Watch: Three Military Aircraft That Flew Themselves – Landed After Pilot Ejection

Watch: Three Military Aircraft That Flew Themselves - Landed After Pilot Ejection
This F-106A (S/N 58-0787) was involved in an unusual incident. During a training mission, it entered an flat spin forcing the pilot to eject. Unpiloted, the aircraft recovered on its own and miraculously made a gentle belly landing in a snow-covered field. (U.S. Air Force photo)

Among the strangest mishaps in aviation are those where the plane makes off without a pilot.


Here 3 historic events in which plane flew itself after pilot ejection

1) 1989 Belgium MiG-23 crash

On 4 July 1989, a pilotless MiG-23 jet fighter of the Soviet Air Forces crashed into a house in Kortrijk, Belgium, killing one person. The pilot had ejected over an hour earlier near Kołobrzeg, Poland, after experiencing technical problems, but the aircraft continued flying for around 900 km (600 mi) before running out of fuel and descending into the ground.

2) Cornfield Bomber

The “Cornfield Bomber” was the nickname given to a Convair F-106 Delta Dart, operated by the 71st Fighter-Interceptor Squadron of the United States Air Force. In 1970, during a training exercise, it made an unpiloted landing in a farmer’s field in Montana, suffering only minor damage, after the pilot had ejected from the aircraft. The aircraft, recovered and repaired, was returned to service, and is currently on display at the National Museum of the United States Air Force.

3) This WWII Ghost Bomber That Mysteriously Landed Itself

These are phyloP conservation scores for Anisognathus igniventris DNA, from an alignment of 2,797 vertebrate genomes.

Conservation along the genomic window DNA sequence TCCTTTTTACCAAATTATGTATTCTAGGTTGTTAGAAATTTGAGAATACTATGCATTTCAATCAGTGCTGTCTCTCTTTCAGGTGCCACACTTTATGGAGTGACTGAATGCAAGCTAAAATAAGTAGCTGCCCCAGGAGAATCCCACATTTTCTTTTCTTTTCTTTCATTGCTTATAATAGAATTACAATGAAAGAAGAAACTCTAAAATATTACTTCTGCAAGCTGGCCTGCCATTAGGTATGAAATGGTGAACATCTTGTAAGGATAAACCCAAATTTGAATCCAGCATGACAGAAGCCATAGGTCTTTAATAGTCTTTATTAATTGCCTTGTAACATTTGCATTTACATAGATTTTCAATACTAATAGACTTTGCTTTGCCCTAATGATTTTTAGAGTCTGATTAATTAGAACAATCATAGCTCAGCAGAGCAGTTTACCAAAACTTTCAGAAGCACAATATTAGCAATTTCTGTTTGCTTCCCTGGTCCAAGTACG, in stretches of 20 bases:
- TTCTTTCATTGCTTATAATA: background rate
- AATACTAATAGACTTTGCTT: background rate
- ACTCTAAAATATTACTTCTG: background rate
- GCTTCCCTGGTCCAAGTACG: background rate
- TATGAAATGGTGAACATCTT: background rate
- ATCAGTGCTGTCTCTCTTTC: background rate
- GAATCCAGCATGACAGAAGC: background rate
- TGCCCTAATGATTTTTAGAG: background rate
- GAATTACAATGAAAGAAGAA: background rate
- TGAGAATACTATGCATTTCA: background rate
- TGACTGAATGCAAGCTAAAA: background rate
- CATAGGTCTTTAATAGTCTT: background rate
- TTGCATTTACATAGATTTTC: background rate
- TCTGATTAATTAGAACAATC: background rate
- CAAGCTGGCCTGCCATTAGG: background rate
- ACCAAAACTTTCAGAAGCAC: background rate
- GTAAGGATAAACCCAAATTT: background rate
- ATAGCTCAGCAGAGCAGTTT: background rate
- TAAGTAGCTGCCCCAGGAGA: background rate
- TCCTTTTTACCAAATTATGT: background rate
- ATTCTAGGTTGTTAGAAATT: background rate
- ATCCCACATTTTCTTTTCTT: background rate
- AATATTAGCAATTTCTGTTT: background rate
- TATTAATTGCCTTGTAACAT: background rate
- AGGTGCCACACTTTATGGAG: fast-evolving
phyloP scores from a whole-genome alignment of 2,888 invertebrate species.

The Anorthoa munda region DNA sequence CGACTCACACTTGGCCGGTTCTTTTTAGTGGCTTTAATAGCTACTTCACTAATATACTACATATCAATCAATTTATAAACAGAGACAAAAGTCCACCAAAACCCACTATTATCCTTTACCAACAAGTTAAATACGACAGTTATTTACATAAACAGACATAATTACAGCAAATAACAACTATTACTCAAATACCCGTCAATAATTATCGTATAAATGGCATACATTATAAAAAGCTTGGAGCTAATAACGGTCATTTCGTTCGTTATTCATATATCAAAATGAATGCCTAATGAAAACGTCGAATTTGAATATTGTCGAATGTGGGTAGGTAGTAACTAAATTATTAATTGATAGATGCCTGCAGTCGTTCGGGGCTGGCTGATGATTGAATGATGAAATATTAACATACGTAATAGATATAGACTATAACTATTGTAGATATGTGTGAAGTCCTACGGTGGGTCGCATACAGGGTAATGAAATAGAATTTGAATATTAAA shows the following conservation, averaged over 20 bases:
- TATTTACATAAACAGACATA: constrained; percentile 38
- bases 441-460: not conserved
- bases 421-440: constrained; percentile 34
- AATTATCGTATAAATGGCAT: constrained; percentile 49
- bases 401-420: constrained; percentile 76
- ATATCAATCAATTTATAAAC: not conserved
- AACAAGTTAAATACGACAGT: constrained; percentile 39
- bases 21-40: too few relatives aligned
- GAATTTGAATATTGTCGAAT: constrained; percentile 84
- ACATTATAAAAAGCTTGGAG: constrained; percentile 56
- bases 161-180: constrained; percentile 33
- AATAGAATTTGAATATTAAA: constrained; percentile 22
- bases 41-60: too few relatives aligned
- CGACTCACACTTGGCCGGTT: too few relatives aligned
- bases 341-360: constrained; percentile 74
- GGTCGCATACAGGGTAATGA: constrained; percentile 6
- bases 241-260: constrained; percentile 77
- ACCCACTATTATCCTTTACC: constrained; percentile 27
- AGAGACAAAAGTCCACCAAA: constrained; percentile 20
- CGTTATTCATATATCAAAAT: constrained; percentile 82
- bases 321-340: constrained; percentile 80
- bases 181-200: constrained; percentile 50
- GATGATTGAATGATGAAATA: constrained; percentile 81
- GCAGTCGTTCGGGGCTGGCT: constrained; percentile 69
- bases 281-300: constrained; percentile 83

On November 23, 1944, a British Royal Air Force antiaircraft unit stationed near Cortonburg, Belgium was surprised by something they saw lumbering towards them in the sky. There barreling in their direction was an American Army Air Corps B-17 bomber, a four-engine heavy bomber so colossal and heavily armed that it was nicknamed the “Flying Fortress.” The plane was coming in rather fast with its landing gear down, and because there was no such landing scheduled and because of the speed of the incoming aircraft it was assumed that it was preparing to make an emergency landing at their base. A communication with the base proved that indeed no such B-17 landing was expected, and the gunner crew braced themselves as the massive aircraft came hurtling in towards a nearby open, plowed field.

It was a rather messy landing to say the least, with the aircraft bouncing and swerving along as the terrified gunners looked on, finally stopping dangerously close to the position after one of its wings clipped the ground, yet it was still in one piece and had not actually crashed. The aircraft sat there looming over the field as its formidable propellers continued to spin in a cacophony of noise, but as the minutes ticked by no one exited the plane. When 20 minutes had passed with no sign of human activity, and the plane just squatting there with its engines running like some growling beast, it was decided to go in and investigate.

The team warily went in, opened the entry hatch located under the fuselage and proceeded to enter, expecting that perhaps the crew had been injured or otherwise unable to get out of the plane. What they did not expect was that the plane would be completely empty. A full sweep through the aircraft showed that not a single crew member was aboard, although it would later be reported that there were signs that the crew had just recently been there and must have vacated the aircraft in a hurry. There were found to be chocolate bars unwrapped and half eaten lying about, a row of neatly folded parachutes, with none apparently missing, and jackets that had been neatly hung up. The superior officer, a John V. Crisp, would say of the eerie scene:


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